Moroccos Casablanca International Book Fair frequently draws in over a half a million booklovers each year. The Algiers International Book Fair (unsurprisingly in Algeria) disappointed in 2019 when it brought in “just” 1.1 million visitors. In 2018 2.3 million people went to the event. Both these events combined dont match the Cairo International Book Fair in Egypt, which is the biggest literary on the planet, and in 2020 drew a crowd of 3.5 million.
South Africa has as many people online as Canada. Kenya with 46.8 million individuals online and Egypt with 49 million are both larger in internet terms than Spain, which has just 42.9 million people online.
Digital books? Not so much. As already kept in mind, the huge western ebook and audiobook gamers we indies consider approved have yet to wake up to the Africa chance, and unfortunately our regular coterie of aggregators are behind the curve too. But expect that to alter as this decade unfolds. A market of half a billion web users is not to be gently disregarded.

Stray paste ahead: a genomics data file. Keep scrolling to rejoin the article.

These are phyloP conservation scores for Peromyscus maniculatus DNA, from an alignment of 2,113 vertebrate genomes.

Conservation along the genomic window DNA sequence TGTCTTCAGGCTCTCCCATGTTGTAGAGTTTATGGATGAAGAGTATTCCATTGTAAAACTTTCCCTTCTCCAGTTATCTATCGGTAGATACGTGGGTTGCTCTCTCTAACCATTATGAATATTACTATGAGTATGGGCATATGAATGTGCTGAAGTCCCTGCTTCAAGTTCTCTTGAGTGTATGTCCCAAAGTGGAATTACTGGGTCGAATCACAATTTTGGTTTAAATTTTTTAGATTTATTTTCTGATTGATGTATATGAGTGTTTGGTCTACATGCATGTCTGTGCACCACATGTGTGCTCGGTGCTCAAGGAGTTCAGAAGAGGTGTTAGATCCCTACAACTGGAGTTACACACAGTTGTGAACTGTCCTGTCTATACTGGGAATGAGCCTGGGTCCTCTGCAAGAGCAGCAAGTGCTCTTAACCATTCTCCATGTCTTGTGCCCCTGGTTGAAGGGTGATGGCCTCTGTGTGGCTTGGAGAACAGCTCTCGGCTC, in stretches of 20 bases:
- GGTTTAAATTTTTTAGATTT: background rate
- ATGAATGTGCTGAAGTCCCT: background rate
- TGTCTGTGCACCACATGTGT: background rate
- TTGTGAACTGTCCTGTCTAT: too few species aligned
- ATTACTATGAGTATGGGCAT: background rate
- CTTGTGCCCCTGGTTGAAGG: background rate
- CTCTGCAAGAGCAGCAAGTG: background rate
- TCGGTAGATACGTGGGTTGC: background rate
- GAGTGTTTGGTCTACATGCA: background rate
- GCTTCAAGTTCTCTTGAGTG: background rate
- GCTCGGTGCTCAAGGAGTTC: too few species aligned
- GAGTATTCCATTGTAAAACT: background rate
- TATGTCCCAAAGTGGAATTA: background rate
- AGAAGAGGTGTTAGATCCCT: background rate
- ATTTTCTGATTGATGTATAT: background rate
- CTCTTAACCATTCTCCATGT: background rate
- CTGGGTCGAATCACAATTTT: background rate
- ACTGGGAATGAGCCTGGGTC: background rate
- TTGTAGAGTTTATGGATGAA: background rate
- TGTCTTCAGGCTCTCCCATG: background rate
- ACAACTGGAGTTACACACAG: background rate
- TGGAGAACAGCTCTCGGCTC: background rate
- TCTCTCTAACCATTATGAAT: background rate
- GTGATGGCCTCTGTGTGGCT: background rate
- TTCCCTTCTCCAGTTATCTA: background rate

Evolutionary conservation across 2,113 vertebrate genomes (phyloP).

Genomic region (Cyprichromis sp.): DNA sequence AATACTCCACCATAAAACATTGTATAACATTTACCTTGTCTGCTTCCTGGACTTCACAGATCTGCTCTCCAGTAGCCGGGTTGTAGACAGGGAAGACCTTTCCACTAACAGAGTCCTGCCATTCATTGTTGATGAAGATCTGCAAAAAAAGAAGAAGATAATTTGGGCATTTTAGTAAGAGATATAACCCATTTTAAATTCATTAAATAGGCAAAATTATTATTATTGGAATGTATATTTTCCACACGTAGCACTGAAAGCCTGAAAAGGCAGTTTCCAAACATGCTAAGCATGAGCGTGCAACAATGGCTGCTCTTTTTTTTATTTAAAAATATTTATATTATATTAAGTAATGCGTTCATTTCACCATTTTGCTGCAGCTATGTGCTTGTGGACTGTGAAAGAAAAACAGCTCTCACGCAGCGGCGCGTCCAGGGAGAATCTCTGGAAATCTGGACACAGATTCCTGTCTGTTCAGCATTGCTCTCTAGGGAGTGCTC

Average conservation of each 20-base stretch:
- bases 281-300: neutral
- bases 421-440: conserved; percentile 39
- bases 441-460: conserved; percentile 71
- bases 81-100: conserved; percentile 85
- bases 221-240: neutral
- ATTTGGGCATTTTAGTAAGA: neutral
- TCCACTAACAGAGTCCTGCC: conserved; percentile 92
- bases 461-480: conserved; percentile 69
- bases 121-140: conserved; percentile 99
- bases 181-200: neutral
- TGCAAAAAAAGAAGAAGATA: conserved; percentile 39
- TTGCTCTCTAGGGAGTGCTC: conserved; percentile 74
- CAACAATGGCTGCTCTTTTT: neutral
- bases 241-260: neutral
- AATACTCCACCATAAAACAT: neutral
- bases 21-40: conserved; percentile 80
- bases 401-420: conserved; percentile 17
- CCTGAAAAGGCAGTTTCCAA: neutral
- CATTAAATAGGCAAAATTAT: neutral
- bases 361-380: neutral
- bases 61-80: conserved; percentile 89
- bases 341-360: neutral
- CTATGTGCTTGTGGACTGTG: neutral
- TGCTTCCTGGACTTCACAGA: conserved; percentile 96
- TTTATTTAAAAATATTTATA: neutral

And after that theres Nigeria, which with 126 million web users has practically three times as many individuals online as Spain, actually twice as numerous as the UK, and is way ahead of Germany, Japan and Russia, can be found in as the 6th largest country in the world by web users. So yes, the web has actually reached Africa.
And after that theres YouScribe, the Paris-based aggregator and merchant that has actually shaken the global publishing neighborhood by not just launching a digital subscription service in francophone Africa but by selecting up a half million subscribers. So yes, the web is here, digital books are here, and felt confident Ill come back on all this in future posts, with indie-relevant information. But for now just to state that, as digital-first indies we need to see Africa as an exciting if difficult opportunity, and seek to check out every chance to get a foothold now in among the least-competitive and fastest growing book markets on earth.
You see, Africa is a continent of contradictions. Google Play Books has just 2 localised ebook stores (Egypt and South Africa) across a continent of over 50 nations.
And heres an idea to be going on with: